Hence, a more disruptive way of CRC prevention needs to be devised and implemented. Perhaps inspiration can be drawn from the strategy of human papilloma virus (HPV) vaccination for cervical cancer. Just as HPV vaccination targets the viral infection central to the pathogenesis of cervical cancer, chemo-preventive agents for CRC could focus on inhibiting inflammatory pathways[17], modulating gut microbiota dysbiosis[18], or targeting key signaling pathways in gene mutations that causes malignant transformation[19]. By leveraging on these strategies and incorporating innovative approaches targeting CRC risk factors, there is potential to significantly reduce the burden of CRC and improve public health outcomes.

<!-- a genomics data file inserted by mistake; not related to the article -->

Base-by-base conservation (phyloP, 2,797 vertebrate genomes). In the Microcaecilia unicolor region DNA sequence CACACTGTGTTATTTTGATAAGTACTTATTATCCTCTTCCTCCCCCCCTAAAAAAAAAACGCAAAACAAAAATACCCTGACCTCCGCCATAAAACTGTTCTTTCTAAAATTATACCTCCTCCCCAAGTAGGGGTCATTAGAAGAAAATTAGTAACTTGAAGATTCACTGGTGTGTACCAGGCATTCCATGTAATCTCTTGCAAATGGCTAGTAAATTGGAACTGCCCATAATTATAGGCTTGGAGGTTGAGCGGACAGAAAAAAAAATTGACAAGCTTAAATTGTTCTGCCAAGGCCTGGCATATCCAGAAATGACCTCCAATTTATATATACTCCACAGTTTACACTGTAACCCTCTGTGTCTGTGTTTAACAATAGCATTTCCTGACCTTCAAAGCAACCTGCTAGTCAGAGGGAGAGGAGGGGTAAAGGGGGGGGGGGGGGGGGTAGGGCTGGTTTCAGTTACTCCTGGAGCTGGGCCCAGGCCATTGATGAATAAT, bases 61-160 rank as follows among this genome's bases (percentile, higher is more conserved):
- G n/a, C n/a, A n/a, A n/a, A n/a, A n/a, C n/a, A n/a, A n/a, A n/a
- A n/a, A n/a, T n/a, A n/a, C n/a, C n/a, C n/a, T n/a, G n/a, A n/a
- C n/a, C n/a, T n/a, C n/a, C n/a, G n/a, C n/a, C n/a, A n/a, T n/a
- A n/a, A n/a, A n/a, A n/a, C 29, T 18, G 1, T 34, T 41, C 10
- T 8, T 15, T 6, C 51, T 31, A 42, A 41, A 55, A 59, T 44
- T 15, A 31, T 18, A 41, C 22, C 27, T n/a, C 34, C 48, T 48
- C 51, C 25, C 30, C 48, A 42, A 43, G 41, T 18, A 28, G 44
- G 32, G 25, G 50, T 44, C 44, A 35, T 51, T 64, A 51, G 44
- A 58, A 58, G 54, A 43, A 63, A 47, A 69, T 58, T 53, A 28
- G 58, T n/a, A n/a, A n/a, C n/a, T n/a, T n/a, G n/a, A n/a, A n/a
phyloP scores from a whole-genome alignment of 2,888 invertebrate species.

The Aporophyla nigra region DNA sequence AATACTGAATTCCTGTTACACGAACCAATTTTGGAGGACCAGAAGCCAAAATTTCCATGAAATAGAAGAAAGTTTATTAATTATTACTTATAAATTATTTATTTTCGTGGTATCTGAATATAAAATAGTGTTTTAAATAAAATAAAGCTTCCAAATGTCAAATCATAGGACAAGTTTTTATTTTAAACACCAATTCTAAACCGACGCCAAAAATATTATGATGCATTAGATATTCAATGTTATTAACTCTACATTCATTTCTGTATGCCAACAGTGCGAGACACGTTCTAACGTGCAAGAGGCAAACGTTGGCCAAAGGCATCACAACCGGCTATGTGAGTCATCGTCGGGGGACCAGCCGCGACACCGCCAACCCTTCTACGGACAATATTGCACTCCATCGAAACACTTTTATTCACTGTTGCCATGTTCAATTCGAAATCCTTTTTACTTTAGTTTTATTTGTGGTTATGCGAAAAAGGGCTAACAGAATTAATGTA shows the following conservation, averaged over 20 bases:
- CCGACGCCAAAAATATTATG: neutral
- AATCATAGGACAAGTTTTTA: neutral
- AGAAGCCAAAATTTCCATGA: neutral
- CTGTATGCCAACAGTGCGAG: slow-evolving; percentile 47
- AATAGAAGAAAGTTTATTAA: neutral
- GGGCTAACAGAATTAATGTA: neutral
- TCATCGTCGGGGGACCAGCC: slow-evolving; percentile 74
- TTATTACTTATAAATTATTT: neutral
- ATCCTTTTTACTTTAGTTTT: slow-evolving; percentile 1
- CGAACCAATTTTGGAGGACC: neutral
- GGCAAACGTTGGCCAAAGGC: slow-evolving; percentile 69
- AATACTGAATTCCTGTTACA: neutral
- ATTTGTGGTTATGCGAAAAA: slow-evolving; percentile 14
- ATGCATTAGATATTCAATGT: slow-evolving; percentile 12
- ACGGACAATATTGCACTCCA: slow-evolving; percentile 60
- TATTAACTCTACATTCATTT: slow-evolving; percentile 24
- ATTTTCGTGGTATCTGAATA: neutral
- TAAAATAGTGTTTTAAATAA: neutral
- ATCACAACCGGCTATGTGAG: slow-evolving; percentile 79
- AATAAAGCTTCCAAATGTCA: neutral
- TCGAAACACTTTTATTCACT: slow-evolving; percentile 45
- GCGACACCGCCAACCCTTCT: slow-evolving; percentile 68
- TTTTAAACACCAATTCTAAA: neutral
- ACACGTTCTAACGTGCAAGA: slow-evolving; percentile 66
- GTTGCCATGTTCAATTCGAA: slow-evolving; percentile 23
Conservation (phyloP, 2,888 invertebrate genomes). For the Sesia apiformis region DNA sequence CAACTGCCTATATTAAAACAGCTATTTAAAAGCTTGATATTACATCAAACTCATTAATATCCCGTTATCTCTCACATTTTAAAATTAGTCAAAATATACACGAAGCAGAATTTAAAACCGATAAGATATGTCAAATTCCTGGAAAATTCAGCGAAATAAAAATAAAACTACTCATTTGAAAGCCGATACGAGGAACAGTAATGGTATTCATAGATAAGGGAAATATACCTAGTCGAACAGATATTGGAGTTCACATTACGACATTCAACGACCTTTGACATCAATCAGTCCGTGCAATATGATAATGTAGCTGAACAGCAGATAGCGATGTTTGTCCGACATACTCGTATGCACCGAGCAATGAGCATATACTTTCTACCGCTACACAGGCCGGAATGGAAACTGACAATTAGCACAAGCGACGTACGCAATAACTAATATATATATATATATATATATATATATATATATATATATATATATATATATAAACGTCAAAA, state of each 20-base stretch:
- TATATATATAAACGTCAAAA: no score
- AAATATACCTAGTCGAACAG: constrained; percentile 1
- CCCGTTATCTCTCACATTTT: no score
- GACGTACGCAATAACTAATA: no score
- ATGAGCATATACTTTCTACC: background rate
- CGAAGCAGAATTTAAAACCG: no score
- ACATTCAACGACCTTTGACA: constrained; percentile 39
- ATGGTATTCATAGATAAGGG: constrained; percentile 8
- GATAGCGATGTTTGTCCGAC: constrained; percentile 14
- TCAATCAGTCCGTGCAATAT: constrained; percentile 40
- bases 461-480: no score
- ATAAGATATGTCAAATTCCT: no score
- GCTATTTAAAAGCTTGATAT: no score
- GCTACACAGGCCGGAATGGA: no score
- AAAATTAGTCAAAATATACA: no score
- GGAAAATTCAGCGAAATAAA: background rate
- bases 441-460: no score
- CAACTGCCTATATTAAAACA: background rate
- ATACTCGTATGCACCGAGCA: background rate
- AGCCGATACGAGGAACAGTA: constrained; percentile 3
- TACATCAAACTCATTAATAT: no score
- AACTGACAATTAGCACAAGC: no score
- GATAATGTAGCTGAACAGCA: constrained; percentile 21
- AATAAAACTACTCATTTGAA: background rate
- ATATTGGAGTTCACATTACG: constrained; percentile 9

Efforts in medical care have primarily been focused on the pathology of CRC. However, a holistic assessment of a patient diagnosed with CRC is essential before deciding on the subsequent medical management of their disease. This allows for the optimization of medical outcomes and provides patient-centered care. This approach considers not only the pathology of the disease but also the patient’s physiological status, psychosocial needs, and personal preferences. This can translate to lower rates of unnecessary imaging tests and invasive procedures in CRC patients, leading to cost savings and better patient experiences[20]. This approach emphasizes shared decision-making, respect for patient autonomy, and tailoring treatment plans to align with patients’ goals and preferences. It has been shown that comprehensive assessment and tailored management plans can result in better patient outcomes and satisfaction[21]. Multidisciplinary team meetings, where patient cases are discussed comprehensively can lead to improved decision-making and reduced mortality rates in CRC patients[22]. Furthermore, in an increasingly aging population with longer life expectancies, care will become increasingly complex due to the higher prevalence of comorbidities and the need for individualized care plans. Global life expectancy has increased steadily, and this highlights the importance of addressing the unique needs of patients in CRC management.